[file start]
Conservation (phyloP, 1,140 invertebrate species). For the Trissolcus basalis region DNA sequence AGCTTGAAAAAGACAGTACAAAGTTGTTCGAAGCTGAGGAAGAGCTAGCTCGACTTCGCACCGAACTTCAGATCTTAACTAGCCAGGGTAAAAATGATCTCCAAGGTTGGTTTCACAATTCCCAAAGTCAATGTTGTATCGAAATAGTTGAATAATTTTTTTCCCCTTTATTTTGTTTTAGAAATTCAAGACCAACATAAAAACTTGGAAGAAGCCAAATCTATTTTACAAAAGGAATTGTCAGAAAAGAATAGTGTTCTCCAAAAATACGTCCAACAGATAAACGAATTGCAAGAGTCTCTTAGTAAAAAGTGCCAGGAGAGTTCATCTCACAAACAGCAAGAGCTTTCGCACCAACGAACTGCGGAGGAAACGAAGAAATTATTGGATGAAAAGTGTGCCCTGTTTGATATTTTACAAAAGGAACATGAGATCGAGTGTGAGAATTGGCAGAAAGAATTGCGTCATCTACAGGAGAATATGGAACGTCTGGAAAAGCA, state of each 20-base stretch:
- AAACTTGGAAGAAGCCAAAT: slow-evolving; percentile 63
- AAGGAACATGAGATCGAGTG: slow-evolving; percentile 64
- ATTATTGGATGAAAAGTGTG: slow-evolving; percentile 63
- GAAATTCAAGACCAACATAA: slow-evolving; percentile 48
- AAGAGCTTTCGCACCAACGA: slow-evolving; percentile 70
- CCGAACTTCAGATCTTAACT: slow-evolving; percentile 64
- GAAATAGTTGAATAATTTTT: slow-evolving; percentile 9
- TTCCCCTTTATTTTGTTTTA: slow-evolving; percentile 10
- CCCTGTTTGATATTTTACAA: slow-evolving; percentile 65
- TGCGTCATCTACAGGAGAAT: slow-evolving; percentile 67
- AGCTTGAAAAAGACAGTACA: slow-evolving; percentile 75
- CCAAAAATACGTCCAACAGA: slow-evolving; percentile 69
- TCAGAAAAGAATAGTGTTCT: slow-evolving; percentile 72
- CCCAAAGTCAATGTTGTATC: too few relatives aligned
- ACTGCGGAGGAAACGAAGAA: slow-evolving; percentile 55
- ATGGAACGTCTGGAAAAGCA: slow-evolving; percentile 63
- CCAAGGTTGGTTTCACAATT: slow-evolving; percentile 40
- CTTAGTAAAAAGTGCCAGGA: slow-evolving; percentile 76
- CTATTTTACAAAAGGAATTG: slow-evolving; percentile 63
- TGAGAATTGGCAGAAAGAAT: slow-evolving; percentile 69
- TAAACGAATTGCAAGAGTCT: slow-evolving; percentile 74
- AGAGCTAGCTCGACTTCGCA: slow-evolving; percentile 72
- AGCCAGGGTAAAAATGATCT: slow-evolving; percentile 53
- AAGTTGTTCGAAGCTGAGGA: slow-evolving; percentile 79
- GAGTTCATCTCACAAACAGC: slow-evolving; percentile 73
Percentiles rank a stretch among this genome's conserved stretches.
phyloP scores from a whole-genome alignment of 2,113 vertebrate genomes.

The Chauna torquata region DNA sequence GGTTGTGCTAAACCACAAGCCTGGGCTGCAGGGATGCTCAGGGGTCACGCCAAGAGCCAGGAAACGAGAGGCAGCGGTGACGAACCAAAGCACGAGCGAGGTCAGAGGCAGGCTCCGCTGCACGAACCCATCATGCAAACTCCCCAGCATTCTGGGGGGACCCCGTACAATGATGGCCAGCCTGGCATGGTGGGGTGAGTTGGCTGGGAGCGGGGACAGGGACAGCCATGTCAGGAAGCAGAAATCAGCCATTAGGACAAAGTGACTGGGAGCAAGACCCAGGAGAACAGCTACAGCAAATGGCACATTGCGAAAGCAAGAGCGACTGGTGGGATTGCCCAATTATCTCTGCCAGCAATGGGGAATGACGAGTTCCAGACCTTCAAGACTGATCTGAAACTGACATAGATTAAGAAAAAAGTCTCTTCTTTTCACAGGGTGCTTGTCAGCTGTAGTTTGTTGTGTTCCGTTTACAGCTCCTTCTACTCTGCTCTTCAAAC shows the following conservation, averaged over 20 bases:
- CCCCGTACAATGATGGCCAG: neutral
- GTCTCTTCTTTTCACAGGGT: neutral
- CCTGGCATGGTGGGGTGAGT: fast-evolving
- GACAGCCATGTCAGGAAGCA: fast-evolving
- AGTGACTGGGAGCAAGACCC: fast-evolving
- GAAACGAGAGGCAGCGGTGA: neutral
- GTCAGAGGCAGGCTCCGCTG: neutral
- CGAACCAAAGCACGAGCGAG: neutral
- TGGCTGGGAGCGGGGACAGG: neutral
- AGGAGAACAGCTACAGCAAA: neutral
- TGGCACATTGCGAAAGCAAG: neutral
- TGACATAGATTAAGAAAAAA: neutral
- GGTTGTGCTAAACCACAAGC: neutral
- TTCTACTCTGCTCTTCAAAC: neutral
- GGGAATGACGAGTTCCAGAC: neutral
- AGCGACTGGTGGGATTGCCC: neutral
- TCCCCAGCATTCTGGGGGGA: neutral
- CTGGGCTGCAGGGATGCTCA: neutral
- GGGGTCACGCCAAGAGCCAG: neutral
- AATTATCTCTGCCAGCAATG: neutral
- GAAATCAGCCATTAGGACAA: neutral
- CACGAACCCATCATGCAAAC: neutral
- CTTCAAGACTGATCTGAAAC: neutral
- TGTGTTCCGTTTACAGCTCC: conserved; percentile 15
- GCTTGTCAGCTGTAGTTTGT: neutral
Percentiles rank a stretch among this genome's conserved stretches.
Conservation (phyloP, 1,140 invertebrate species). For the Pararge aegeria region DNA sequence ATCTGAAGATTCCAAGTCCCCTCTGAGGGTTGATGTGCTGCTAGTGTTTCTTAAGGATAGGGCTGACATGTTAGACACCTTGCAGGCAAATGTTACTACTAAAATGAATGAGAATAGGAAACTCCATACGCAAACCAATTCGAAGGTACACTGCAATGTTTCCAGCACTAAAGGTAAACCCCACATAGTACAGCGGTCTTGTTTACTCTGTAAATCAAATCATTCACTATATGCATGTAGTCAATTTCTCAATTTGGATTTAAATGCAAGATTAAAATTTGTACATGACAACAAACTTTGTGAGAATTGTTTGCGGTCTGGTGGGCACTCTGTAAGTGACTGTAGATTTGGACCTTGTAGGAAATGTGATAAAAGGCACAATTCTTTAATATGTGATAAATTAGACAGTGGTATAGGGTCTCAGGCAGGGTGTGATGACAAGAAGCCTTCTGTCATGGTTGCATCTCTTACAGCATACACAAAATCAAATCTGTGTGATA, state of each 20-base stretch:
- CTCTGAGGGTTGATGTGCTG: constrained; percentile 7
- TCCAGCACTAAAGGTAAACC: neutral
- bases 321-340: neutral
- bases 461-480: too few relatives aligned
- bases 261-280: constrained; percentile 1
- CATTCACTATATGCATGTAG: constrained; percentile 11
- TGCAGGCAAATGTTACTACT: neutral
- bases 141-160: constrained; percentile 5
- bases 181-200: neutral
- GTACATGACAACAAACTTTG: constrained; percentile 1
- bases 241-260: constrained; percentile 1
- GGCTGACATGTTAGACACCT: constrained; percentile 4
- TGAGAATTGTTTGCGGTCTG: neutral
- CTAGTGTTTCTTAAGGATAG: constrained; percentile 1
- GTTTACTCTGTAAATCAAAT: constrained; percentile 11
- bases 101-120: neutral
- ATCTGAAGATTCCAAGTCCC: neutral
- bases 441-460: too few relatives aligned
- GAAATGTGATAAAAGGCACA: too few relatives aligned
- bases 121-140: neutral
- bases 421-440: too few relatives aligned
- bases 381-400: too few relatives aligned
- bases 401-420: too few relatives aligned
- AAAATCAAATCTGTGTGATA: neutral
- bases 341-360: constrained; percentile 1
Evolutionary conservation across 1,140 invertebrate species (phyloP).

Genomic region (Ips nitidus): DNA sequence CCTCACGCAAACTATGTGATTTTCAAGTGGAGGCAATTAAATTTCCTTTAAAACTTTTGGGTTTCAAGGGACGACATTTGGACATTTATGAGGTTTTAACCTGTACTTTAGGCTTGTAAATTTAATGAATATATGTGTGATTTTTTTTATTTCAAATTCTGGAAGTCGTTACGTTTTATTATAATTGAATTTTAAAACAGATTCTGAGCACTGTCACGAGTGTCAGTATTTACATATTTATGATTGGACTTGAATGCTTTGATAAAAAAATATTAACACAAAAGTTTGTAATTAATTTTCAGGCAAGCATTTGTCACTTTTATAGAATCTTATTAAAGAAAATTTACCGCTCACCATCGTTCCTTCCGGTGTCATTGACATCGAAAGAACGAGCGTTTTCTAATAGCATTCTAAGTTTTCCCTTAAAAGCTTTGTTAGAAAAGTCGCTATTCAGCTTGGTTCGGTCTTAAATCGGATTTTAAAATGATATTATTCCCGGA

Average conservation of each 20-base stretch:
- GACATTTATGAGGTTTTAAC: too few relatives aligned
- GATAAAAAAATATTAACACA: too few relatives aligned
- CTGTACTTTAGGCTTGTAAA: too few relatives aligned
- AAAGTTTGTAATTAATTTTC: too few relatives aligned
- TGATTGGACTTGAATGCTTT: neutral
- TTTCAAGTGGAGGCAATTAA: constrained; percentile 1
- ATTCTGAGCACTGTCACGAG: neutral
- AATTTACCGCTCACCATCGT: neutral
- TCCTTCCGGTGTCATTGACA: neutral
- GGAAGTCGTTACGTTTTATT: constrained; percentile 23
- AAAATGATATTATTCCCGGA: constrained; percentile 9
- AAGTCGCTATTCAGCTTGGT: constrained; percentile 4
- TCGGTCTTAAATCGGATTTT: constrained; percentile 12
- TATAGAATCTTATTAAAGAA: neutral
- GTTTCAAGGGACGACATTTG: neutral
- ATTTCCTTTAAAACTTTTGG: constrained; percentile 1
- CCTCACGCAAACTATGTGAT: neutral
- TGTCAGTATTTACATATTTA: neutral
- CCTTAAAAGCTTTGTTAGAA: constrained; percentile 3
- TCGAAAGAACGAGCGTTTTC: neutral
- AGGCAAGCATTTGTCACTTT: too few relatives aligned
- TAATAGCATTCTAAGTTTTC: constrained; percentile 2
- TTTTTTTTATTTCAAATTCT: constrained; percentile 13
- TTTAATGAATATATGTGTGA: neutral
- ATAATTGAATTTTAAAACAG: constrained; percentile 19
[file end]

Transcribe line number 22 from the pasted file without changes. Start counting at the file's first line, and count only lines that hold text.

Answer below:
- TAAACGAATTGCAAGAGTCT: slow-evolving; percentile 74